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Original Article

Rural – Urban Differences in Health Care Quality Assessment

Nada Spasojevic, Ivan Vasilj, Boris Hrabac, Damir Celik.

Aim: To determine the rural–urban differences in primary care practice, hospital inpatient care and total services. Methods: This cross-sectional study used data from Zenica-Doboj Canton in Federation of Bosnia and Herzegovina (FBiH). The overall sample size for the study was 1,995. Individual interviews were conducted in one randomly selected day of the week, except Monday and Friday, on the basis of EUROPEP (European Task Force on Patient Evaluations of General Practice Care) standardized questionnaire. Results: Out of total number (n=1 995), 47.9% was urban population and median of age was 42 years for both populations. The most of urban residents (81.4%) had finished high school or higher education compared with rural residents (58.5%) (p < 0.001). There are significant differences in employment status between rural and urban population (p < 0.001). Rural residents are more likely to travel more than 15 minutes to see their health facilities compared with urban residents (61.7% vs. 24.4%, respectively). Median of distance (kilometers) from residence location to the nearest hospital was statistically significantly higher in rural Me = 8.0 (5.0 do 14.5) km compared to urban population Me = 1.5 (1.0 to 3.0) km (p < 0.001). The rural population was more likely to buy drugs for medical treatment (p < 0.001) and parenteral injections in primary care practice (p < 0.001). Conclusion: There are significant differences in the overall health care assessment of rural populations as compared to urban populations.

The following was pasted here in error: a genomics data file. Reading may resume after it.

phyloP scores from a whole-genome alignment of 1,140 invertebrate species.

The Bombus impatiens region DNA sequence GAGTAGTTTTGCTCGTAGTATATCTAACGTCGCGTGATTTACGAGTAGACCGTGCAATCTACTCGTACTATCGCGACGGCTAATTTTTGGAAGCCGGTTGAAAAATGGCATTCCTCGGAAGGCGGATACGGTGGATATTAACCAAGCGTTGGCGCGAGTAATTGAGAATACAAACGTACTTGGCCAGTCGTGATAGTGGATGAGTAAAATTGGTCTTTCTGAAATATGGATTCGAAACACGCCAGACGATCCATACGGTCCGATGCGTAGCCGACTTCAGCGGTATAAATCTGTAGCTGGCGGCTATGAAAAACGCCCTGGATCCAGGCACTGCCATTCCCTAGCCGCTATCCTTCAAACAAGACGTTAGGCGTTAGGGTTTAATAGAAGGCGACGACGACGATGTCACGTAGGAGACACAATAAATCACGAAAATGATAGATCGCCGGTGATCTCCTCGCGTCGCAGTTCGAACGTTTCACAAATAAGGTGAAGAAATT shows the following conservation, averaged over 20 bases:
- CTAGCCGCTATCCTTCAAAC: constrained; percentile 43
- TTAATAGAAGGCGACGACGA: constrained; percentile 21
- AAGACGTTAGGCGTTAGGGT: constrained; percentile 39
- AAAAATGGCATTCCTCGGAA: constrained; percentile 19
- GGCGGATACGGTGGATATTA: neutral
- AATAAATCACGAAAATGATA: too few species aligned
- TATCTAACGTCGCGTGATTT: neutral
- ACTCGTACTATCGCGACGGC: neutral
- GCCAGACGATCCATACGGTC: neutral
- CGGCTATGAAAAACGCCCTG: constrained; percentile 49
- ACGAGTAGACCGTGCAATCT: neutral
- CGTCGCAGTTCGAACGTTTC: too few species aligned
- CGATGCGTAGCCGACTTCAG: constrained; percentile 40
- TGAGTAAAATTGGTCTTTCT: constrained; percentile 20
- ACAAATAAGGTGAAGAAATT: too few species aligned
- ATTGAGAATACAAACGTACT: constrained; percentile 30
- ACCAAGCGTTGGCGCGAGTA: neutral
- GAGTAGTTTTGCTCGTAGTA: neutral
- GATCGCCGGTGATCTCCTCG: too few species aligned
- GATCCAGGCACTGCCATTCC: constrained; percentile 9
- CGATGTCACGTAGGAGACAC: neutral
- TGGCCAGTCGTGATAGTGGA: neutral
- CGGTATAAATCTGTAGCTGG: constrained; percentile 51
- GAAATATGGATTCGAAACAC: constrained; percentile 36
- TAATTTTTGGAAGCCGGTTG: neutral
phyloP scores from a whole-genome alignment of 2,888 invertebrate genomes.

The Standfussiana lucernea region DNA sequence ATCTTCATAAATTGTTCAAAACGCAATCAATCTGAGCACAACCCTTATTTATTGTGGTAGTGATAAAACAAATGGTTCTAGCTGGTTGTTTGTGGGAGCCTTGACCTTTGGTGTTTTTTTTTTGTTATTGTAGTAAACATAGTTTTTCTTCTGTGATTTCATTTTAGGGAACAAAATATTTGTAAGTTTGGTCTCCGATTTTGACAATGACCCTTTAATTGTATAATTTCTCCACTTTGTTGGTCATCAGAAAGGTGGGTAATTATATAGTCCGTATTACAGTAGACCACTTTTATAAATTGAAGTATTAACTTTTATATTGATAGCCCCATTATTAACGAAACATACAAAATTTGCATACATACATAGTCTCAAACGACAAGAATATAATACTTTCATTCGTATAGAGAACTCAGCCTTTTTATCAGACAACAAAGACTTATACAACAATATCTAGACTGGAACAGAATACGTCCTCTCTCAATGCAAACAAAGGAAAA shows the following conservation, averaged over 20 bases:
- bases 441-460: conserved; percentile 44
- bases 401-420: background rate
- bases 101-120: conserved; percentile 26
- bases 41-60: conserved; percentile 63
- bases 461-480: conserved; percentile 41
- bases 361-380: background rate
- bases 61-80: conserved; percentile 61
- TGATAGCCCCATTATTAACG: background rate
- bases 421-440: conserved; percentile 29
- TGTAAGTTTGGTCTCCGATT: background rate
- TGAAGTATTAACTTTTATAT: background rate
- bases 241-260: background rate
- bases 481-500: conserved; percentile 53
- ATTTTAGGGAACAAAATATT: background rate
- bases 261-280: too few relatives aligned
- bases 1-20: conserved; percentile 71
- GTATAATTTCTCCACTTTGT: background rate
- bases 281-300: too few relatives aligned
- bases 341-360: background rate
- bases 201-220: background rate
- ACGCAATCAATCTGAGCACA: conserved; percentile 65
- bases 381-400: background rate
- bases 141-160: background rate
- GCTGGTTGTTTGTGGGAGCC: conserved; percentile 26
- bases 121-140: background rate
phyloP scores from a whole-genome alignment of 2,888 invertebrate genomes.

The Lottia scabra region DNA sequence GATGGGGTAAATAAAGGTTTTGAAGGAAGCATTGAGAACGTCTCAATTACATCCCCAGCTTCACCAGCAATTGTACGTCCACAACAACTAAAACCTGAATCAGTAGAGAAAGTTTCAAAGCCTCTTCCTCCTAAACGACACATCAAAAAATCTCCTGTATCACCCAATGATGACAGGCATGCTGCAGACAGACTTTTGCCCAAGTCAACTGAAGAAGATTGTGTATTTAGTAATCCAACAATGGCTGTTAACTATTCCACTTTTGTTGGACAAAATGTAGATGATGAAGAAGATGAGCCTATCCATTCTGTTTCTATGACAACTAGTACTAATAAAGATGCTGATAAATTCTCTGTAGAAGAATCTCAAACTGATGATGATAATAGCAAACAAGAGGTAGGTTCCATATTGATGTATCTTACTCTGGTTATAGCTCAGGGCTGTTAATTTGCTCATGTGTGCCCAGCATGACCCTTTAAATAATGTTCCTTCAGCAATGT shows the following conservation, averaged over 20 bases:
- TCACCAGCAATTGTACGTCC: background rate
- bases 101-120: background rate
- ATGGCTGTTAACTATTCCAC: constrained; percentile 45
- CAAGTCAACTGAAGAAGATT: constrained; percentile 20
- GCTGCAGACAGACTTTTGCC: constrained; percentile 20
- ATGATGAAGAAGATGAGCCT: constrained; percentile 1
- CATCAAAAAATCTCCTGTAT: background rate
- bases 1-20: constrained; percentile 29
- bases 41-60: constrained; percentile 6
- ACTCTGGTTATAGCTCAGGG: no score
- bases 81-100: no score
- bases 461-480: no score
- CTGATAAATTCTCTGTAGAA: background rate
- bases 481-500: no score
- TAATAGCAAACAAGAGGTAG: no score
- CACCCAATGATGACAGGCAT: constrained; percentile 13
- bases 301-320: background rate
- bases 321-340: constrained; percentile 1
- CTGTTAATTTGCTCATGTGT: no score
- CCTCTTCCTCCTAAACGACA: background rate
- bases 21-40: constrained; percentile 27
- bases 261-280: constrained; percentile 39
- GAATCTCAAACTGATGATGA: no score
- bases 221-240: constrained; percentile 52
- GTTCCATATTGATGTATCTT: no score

Key words: health care system, rural-urban population.

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